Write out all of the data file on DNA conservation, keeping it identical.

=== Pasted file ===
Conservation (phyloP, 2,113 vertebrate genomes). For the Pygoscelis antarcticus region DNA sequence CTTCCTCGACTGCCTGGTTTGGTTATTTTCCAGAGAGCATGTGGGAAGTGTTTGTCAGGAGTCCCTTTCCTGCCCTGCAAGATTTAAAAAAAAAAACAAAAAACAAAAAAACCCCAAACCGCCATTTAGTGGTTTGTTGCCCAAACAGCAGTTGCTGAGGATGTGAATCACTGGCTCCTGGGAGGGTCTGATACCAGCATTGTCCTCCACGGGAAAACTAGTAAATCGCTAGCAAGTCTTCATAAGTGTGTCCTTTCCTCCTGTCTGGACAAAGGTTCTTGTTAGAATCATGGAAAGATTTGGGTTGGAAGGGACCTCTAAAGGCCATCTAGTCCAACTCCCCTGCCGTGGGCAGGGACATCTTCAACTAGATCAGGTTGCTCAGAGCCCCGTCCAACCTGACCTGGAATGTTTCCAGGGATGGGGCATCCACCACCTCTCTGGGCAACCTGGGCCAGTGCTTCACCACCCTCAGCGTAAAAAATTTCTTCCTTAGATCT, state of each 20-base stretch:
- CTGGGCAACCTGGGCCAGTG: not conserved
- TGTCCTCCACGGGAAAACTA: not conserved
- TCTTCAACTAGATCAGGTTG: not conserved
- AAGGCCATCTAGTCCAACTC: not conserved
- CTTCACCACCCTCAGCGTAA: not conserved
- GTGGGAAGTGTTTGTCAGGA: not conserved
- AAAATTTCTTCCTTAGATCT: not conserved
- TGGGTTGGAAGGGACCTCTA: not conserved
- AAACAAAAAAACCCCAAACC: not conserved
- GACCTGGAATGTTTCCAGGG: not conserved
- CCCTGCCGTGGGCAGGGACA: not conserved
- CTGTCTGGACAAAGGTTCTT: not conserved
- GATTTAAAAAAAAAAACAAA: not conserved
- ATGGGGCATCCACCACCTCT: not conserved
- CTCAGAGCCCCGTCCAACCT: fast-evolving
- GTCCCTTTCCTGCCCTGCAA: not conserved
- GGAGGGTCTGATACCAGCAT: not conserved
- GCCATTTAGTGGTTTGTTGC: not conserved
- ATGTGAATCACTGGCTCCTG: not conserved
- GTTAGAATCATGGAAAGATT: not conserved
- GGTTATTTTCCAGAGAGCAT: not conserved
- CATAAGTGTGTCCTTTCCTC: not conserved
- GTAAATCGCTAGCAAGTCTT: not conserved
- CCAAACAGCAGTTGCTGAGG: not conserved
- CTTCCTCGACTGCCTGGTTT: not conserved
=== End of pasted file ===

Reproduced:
Conservation (phyloP, 2,113 vertebrate genomes). For the Pygoscelis antarcticus region DNA sequence CTTCCTCGACTGCCTGGTTTGGTTATTTTCCAGAGAGCATGTGGGAAGTGTTTGTCAGGAGTCCCTTTCCTGCCCTGCAAGATTTAAAAAAAAAAACAAAAAACAAAAAAACCCCAAACCGCCATTTAGTGGTTTGTTGCCCAAACAGCAGTTGCTGAGGATGTGAATCACTGGCTCCTGGGAGGGTCTGATACCAGCATTGTCCTCCACGGGAAAACTAGTAAATCGCTAGCAAGTCTTCATAAGTGTGTCCTTTCCTCCTGTCTGGACAAAGGTTCTTGTTAGAATCATGGAAAGATTTGGGTTGGAAGGGACCTCTAAAGGCCATCTAGTCCAACTCCCCTGCCGTGGGCAGGGACATCTTCAACTAGATCAGGTTGCTCAGAGCCCCGTCCAACCTGACCTGGAATGTTTCCAGGGATGGGGCATCCACCACCTCTCTGGGCAACCTGGGCCAGTGCTTCACCACCCTCAGCGTAAAAAATTTCTTCCTTAGATCT, state of each 20-base stretch:
- CTGGGCAACCTGGGCCAGTG: not conserved
- TGTCCTCCACGGGAAAACTA: not conserved
- TCTTCAACTAGATCAGGTTG: not conserved
- AAGGCCATCTAGTCCAACTC: not conserved
- CTTCACCACCCTCAGCGTAA: not conserved
- GTGGGAAGTGTTTGTCAGGA: not conserved
- AAAATTTCTTCCTTAGATCT: not conserved
- TGGGTTGGAAGGGACCTCTA: not conserved
- AAACAAAAAAACCCCAAACC: not conserved
- GACCTGGAATGTTTCCAGGG: not conserved
- CCCTGCCGTGGGCAGGGACA: not conserved
- CTGTCTGGACAAAGGTTCTT: not conserved
- GATTTAAAAAAAAAAACAAA: not conserved
- ATGGGGCATCCACCACCTCT: not conserved
- CTCAGAGCCCCGTCCAACCT: fast-evolving
- GTCCCTTTCCTGCCCTGCAA: not conserved
- GGAGGGTCTGATACCAGCAT: not conserved
- GCCATTTAGTGGTTTGTTGC: not conserved
- ATGTGAATCACTGGCTCCTG: not conserved
- GTTAGAATCATGGAAAGATT: not conserved
- GGTTATTTTCCAGAGAGCAT: not conserved
- CATAAGTGTGTCCTTTCCTC: not conserved
- GTAAATCGCTAGCAAGTCTT: not conserved
- CCAAACAGCAGTTGCTGAGG: not conserved
- CTTCCTCGACTGCCTGGTTT: not conserved